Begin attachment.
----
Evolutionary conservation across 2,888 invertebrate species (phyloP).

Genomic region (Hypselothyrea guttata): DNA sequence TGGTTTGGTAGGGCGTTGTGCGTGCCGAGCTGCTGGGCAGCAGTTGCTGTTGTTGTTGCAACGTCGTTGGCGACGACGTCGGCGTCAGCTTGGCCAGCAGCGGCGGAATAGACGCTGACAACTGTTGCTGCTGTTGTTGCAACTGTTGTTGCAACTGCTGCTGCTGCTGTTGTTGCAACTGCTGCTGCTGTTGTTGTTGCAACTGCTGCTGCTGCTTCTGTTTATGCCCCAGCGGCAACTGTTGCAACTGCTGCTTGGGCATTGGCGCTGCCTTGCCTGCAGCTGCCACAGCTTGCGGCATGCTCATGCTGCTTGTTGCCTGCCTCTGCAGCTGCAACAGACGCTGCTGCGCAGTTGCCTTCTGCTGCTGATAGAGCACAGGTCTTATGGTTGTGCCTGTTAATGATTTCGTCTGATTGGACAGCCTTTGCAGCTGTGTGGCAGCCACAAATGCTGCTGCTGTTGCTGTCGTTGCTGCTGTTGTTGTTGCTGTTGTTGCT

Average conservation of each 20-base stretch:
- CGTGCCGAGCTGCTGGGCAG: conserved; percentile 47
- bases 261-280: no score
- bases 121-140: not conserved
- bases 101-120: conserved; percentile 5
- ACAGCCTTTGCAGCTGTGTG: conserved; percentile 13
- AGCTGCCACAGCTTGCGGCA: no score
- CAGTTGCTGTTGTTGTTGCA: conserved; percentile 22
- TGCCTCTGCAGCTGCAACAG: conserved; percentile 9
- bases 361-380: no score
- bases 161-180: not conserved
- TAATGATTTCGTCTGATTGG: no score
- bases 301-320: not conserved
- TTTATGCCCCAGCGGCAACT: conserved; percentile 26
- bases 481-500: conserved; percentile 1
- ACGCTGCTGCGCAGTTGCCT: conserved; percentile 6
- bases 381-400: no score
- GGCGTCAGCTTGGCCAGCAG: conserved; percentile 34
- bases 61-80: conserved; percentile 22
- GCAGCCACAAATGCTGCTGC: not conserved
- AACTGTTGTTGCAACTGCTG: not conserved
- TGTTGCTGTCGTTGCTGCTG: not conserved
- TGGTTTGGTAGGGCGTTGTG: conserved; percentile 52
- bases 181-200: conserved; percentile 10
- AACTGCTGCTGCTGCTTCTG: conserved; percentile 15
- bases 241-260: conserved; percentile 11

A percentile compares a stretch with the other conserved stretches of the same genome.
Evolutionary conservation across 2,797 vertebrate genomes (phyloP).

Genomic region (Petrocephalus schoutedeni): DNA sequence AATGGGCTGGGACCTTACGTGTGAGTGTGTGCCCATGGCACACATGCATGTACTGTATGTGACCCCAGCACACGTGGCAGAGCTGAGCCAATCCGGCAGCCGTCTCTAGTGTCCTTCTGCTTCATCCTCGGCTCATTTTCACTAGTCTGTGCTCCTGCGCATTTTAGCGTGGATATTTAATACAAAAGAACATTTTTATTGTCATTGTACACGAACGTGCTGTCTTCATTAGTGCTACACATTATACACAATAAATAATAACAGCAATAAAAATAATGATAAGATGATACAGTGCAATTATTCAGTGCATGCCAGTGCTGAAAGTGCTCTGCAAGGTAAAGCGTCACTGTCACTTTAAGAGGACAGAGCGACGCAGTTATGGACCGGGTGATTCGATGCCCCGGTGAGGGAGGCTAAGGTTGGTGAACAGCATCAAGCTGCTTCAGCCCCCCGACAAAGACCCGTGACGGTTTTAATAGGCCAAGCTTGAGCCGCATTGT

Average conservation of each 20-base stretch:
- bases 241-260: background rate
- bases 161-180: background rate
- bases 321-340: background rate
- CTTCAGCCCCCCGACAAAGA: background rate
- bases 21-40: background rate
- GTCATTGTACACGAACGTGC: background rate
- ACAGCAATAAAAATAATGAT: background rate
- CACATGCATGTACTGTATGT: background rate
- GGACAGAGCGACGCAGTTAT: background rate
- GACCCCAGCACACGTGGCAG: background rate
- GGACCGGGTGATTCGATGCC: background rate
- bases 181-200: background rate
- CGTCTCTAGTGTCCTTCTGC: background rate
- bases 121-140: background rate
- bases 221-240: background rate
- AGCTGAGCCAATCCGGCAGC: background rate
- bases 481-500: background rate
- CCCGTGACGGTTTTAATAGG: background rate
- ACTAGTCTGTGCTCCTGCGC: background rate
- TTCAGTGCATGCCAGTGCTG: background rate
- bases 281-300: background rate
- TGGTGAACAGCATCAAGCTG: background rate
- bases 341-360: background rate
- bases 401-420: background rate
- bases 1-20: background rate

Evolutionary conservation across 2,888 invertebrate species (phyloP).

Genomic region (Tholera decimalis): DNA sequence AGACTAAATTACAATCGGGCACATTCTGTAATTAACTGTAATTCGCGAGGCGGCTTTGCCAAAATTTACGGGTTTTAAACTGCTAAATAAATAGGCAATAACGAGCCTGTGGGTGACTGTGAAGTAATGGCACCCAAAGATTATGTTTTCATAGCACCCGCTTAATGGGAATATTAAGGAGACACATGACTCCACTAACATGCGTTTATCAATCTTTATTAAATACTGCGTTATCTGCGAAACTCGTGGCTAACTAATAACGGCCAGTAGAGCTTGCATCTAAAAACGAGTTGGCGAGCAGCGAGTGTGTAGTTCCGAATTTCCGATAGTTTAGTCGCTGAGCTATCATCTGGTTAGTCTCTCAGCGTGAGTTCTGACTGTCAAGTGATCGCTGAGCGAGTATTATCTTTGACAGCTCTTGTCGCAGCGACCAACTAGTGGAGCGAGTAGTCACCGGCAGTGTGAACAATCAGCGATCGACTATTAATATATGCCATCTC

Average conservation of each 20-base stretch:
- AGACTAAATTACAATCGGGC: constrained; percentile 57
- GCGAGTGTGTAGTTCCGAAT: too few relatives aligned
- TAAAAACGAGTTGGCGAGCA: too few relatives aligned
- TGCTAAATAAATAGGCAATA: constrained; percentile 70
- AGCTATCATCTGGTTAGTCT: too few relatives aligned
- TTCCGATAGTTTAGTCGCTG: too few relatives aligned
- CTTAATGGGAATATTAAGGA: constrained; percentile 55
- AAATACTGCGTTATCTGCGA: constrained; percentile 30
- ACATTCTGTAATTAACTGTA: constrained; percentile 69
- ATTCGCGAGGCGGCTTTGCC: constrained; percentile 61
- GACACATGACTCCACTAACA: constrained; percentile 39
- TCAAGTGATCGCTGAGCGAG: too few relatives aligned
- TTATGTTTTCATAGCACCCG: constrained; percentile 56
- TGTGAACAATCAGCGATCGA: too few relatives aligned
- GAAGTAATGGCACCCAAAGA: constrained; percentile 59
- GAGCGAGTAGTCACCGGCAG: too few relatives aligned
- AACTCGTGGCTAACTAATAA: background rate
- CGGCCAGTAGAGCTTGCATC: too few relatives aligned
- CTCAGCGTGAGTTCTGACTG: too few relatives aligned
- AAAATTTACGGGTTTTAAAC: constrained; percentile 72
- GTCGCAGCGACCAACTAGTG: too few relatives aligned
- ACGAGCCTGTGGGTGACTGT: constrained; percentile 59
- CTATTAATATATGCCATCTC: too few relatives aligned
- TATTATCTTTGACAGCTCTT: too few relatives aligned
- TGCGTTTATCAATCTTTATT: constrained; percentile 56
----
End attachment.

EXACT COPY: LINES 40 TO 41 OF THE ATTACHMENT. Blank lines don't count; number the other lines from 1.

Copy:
- CACATGCATGTACTGTATGT: background rate
- GGACAGAGCGACGCAGTTAT: background rate